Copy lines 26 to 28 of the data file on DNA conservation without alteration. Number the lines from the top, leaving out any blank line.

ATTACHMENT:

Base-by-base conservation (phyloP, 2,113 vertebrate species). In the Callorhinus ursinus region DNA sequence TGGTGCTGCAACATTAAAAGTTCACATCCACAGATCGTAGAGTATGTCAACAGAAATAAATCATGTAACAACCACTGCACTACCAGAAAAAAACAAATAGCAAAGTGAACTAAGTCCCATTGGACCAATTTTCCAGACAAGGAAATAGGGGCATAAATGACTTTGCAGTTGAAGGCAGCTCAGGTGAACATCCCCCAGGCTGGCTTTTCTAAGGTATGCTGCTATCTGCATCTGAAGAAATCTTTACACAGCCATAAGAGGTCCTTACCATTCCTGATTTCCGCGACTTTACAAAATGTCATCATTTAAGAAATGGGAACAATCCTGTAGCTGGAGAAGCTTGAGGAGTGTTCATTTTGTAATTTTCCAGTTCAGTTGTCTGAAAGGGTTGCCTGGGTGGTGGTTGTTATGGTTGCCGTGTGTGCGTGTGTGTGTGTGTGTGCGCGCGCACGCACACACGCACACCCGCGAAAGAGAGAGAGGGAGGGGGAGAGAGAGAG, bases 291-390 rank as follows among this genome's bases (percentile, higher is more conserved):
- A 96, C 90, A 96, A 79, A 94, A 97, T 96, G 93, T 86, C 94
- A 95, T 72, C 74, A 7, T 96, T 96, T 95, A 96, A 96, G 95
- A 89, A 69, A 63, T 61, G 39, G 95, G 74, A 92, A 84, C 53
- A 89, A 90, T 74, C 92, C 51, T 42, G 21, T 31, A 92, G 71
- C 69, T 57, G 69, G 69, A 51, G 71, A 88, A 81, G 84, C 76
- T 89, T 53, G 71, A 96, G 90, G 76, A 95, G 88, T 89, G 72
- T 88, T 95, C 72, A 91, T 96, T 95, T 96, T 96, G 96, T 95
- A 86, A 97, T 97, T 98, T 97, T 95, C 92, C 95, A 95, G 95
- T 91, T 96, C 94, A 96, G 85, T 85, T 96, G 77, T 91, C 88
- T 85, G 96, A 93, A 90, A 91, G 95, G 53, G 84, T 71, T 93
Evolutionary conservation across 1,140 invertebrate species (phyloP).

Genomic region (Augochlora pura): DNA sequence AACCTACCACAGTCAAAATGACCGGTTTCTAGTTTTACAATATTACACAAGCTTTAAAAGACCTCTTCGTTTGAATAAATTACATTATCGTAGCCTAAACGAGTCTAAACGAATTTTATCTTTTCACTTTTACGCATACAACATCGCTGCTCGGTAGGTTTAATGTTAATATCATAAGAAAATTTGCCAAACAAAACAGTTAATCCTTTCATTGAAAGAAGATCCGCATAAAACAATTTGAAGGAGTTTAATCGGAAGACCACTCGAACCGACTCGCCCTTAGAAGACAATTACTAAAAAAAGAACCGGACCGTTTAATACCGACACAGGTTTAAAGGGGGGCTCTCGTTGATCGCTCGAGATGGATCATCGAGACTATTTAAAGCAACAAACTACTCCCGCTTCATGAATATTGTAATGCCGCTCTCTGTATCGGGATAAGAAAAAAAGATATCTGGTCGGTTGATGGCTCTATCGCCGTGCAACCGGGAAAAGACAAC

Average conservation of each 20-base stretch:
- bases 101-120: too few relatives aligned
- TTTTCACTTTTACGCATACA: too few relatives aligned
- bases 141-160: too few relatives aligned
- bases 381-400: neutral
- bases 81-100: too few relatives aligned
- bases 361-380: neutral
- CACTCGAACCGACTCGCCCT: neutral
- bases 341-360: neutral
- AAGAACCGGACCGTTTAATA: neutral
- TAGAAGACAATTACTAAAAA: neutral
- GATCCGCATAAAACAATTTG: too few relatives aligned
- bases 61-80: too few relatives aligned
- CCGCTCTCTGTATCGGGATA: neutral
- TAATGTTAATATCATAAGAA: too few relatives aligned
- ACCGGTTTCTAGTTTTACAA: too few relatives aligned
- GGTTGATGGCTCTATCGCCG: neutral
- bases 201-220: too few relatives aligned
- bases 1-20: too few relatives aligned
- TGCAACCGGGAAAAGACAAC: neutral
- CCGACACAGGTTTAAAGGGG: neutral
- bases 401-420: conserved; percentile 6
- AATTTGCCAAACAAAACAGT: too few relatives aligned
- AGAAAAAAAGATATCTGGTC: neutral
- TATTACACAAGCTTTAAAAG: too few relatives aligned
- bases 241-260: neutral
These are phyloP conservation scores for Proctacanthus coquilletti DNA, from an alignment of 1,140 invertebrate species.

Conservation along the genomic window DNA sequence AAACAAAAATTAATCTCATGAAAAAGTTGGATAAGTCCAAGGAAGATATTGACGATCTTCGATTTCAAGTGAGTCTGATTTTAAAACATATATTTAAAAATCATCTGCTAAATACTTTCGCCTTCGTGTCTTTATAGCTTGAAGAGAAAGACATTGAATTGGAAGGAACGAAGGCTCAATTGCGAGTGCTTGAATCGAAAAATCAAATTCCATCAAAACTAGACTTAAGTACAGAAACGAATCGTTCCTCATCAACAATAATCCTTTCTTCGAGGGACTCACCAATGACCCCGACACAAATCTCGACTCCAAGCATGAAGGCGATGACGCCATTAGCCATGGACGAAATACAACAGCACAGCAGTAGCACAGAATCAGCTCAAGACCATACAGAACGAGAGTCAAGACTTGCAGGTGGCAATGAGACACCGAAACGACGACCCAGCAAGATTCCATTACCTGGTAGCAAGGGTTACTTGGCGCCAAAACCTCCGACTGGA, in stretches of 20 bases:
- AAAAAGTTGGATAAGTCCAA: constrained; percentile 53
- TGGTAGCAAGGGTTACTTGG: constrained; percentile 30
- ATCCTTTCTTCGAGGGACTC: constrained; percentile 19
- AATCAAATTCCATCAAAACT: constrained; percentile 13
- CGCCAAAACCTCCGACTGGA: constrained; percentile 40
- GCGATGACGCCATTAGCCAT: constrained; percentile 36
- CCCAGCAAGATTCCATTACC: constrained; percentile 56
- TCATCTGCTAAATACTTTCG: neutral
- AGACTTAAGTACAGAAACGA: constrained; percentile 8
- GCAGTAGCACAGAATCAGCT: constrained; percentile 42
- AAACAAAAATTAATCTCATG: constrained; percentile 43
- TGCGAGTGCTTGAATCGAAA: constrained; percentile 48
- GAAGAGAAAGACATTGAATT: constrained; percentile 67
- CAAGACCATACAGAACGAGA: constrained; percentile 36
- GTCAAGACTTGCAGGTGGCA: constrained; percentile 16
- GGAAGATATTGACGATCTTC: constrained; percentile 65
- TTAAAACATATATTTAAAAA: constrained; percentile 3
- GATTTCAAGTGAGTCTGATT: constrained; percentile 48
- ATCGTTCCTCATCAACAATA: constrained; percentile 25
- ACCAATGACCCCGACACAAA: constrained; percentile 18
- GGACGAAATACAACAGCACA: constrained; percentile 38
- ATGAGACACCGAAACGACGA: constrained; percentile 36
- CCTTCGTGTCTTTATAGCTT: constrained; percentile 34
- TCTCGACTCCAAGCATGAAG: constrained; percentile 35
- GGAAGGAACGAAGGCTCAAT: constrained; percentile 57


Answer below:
- bases 61-80: too few relatives aligned
- CCGCTCTCTGTATCGGGATA: neutral
- TAATGTTAATATCATAAGAA: too few relatives aligned